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Content Fatigue: It’s Both Real and Preventable

Anyone who has ever been responsible for the day to day operation of a website can tell you that content creation is never-ending task. Even worse, coming up with fresh, dynamic content on a daily basis can fatigue even the most creative minds.

This phenomena, known as content fatigue, was the subject of a recent posting on by Julia McCoy titled, How Can Content Creators Avoid Content Fatigue?. If you’re constantly struggling with content, here are a few of McCoy’s tips that can really help out.

Make Brainstorming a Habit
Brainstorming a few ideas for upcoming content is something most of only do on a monthly, or even annual, basis but that’s not necessarily the best approach.

McCoy suggests brainstorming, writing down new ideas, during regular weekly sessions. This keeps things fresh and prevents complacency from entering the process.

Use an Editorial Calendar
Weekly brainstorming sessions should not, however, be considered a replacement for a strong editorial calendar you adhere to religiously.

Having a set schedule of stories you can fall back on when you’re hit with fatigue is a blessing for any content writer.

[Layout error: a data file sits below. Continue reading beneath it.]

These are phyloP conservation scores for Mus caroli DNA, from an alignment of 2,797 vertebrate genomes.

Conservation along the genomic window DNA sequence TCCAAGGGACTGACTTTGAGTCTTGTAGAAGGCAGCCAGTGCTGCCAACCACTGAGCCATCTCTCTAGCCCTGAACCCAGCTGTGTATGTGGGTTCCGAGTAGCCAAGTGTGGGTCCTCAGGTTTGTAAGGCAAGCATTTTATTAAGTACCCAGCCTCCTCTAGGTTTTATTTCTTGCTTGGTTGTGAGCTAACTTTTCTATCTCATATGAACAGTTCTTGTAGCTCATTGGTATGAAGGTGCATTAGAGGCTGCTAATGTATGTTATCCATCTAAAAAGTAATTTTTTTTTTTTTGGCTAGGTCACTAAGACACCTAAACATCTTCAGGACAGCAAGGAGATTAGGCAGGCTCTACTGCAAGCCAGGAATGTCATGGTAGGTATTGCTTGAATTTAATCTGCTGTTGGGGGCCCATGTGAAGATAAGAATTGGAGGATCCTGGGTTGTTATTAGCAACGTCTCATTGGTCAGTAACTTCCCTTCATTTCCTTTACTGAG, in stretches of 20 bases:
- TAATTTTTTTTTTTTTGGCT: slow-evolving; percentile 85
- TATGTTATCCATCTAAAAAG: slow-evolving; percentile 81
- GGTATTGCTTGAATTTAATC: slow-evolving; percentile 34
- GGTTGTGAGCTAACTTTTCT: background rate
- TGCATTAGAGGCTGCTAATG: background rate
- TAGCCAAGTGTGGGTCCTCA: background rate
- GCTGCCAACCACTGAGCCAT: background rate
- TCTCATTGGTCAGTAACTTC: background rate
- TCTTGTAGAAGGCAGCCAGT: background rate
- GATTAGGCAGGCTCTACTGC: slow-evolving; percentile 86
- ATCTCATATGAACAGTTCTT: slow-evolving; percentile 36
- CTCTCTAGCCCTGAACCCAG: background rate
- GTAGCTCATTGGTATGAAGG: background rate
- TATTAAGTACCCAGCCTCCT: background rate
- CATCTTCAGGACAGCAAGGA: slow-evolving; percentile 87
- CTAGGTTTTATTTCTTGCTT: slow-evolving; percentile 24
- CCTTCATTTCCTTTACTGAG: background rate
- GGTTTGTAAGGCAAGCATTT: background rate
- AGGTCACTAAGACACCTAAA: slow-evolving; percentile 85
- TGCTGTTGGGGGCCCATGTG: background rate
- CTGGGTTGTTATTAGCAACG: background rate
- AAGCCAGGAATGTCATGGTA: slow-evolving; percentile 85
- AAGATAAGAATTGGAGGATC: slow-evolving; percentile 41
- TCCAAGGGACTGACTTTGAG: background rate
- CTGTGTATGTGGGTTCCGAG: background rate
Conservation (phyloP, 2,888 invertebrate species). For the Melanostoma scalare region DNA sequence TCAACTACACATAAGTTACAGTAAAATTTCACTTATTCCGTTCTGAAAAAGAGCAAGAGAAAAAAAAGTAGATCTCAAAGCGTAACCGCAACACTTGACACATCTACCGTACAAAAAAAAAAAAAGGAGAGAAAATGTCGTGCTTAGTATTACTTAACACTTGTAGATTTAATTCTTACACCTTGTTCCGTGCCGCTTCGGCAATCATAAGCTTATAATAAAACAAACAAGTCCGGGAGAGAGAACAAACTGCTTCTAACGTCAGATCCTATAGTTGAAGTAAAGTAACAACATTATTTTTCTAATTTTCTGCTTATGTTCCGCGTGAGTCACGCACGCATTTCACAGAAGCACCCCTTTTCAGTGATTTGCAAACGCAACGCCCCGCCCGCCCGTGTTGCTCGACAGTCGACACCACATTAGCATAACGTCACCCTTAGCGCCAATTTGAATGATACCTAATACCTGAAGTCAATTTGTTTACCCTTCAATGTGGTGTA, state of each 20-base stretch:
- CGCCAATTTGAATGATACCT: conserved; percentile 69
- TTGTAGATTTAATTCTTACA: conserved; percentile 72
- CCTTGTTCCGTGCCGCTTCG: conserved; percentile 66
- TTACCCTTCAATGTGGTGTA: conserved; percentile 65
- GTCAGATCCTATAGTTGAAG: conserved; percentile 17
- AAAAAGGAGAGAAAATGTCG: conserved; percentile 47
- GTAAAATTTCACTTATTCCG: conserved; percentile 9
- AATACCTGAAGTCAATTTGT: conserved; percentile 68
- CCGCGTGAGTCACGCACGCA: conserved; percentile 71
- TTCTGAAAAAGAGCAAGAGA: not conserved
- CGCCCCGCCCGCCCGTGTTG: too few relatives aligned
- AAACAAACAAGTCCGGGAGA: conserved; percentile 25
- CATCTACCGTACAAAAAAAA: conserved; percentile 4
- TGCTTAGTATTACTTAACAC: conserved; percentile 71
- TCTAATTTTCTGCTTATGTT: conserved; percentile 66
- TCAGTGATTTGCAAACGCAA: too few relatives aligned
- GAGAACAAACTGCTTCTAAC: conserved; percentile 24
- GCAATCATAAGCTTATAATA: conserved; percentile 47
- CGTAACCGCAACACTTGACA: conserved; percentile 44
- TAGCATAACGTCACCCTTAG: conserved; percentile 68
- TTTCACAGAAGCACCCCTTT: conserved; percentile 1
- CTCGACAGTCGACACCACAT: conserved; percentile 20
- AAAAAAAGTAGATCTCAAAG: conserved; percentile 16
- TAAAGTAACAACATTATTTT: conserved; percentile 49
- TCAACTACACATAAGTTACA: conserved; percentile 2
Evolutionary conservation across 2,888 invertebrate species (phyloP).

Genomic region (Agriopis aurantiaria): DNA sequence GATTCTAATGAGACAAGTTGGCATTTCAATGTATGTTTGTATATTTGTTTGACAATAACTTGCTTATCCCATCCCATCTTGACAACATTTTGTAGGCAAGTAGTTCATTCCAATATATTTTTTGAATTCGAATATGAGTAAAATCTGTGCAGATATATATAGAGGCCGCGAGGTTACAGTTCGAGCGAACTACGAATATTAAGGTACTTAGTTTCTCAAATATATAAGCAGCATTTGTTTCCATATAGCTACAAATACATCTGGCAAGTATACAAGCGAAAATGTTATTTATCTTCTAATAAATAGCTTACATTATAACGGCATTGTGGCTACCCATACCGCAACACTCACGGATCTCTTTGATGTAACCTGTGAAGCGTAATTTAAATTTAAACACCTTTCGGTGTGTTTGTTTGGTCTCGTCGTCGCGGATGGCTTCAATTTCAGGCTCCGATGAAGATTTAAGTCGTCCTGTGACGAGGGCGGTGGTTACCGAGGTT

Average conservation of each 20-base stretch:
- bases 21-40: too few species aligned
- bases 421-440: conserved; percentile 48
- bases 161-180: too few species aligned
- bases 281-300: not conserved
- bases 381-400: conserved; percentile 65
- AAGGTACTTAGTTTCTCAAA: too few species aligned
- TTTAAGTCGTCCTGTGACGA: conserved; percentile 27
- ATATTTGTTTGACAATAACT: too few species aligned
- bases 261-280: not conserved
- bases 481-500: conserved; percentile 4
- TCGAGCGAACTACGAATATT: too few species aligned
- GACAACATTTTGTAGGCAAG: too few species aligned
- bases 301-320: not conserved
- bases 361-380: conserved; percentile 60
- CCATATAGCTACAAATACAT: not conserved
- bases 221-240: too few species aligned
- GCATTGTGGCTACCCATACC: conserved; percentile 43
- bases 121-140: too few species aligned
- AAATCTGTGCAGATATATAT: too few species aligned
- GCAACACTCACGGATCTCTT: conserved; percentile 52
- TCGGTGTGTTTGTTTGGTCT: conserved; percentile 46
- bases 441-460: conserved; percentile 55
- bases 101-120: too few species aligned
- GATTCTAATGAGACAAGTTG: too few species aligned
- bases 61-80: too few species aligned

At the same time, be sure to build in a little flexibility in your editorial calendar for breaking news.

Go Deep, Really Deep
Sometimes smaller content producers forget that they can go deep on any subject they like. This could mean anything from a long, multipart interview with your favorite poker player; to a serious analysis of statistics and probability as it relates to Australian pokies.

The key here is honing in what your core readership loves (this is where analytics and content meet) and getting deep into those subjects.

Say Something to Your Audience
Creating relevant copy on a daily basis is tough and even the best writers can fall into ruts. Unfortunately, your readers don’t care about content fatigue, they just want something interesting to read.

To stay ahead of content fatigue, put yourself in your readers’ shoes. If you wouldn’t want to read the content you’re creating, they probably won’t want to either.